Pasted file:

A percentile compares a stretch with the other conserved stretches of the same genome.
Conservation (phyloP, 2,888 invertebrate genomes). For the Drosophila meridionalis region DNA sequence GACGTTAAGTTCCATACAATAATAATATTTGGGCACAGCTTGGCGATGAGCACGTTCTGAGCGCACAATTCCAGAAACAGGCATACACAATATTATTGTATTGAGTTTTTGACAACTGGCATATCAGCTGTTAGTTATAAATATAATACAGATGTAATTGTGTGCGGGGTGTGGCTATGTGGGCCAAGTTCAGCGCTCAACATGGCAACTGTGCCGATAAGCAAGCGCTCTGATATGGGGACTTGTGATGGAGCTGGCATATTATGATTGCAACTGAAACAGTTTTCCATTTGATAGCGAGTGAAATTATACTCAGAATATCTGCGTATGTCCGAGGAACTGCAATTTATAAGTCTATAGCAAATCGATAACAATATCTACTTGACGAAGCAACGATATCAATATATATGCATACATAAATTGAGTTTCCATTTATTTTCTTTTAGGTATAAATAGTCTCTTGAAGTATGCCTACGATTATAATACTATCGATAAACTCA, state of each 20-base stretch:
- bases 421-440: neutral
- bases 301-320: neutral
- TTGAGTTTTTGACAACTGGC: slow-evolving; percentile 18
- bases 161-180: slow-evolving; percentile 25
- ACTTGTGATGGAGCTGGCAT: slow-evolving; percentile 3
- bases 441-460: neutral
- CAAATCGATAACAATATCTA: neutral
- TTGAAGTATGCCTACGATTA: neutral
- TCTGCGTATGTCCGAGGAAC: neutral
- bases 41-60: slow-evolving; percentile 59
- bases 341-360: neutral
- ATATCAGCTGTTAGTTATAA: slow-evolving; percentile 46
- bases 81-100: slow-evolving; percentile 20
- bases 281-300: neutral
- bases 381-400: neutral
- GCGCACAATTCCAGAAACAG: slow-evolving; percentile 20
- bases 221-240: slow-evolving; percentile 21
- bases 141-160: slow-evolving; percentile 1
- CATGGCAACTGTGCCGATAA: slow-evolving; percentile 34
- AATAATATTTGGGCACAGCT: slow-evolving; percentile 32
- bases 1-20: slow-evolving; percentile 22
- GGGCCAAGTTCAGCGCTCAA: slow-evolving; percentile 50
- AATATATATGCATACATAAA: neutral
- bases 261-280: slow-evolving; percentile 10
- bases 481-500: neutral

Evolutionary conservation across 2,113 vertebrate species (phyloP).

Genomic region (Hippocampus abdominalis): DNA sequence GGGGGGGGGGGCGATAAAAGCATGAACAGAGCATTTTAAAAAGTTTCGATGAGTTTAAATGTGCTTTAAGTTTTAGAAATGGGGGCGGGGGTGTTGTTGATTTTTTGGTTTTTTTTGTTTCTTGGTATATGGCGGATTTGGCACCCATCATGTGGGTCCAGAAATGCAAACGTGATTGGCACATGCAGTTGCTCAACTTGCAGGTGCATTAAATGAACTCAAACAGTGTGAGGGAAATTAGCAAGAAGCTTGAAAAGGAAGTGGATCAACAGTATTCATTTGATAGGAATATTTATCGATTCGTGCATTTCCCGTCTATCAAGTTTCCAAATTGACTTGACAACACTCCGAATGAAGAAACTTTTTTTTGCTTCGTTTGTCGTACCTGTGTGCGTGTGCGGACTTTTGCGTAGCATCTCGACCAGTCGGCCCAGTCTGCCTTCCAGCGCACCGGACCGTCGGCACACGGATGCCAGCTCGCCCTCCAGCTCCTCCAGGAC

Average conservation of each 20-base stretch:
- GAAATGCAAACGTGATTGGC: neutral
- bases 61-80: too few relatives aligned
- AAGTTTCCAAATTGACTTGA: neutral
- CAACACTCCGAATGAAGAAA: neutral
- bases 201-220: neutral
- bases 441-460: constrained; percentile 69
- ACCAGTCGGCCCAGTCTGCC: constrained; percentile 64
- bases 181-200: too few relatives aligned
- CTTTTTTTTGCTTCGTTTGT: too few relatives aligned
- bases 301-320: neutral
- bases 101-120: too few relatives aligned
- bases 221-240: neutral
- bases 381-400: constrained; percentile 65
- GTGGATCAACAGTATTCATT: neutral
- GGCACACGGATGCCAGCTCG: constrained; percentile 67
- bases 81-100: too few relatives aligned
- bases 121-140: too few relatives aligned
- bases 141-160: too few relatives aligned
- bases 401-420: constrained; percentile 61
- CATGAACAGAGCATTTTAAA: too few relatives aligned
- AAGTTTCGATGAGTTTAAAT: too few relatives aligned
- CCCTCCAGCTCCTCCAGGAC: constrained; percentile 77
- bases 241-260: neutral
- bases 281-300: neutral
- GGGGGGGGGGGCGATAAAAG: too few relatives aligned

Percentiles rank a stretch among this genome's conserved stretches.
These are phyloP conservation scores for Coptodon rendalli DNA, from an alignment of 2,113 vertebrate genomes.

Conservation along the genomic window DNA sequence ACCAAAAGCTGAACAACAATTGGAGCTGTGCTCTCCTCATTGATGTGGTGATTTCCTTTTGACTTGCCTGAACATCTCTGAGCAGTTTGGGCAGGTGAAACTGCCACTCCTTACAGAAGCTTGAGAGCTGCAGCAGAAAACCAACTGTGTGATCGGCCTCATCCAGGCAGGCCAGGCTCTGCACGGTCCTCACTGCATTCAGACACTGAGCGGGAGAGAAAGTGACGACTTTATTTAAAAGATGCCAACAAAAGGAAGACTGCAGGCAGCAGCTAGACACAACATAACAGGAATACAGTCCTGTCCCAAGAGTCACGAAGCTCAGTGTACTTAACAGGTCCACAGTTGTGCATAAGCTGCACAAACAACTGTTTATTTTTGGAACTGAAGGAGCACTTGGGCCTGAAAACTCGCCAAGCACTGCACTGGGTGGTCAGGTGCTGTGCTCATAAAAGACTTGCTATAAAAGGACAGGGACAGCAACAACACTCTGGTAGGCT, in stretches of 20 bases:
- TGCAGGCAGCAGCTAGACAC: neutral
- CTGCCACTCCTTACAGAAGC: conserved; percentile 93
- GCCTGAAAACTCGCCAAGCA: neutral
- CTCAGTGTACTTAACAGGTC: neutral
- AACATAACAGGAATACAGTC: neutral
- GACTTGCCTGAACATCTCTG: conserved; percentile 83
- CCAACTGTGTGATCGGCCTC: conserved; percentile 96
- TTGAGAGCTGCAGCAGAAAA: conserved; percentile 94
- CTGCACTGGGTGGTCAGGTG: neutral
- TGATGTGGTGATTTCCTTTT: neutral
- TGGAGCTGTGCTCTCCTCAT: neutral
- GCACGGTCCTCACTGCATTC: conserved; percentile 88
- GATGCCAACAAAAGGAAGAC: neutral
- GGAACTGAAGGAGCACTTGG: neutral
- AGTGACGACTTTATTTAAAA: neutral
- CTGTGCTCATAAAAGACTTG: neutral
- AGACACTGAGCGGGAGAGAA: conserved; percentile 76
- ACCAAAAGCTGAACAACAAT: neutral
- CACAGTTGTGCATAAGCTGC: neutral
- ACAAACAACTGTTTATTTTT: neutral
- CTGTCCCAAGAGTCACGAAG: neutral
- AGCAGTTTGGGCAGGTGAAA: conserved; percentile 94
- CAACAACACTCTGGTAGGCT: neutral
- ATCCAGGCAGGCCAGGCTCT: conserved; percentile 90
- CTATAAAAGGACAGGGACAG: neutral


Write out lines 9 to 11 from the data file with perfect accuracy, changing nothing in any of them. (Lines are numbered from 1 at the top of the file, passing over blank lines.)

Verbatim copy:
- CAAATCGATAACAATATCTA: neutral
- TTGAAGTATGCCTACGATTA: neutral
- TCTGCGTATGTCCGAGGAAC: neutral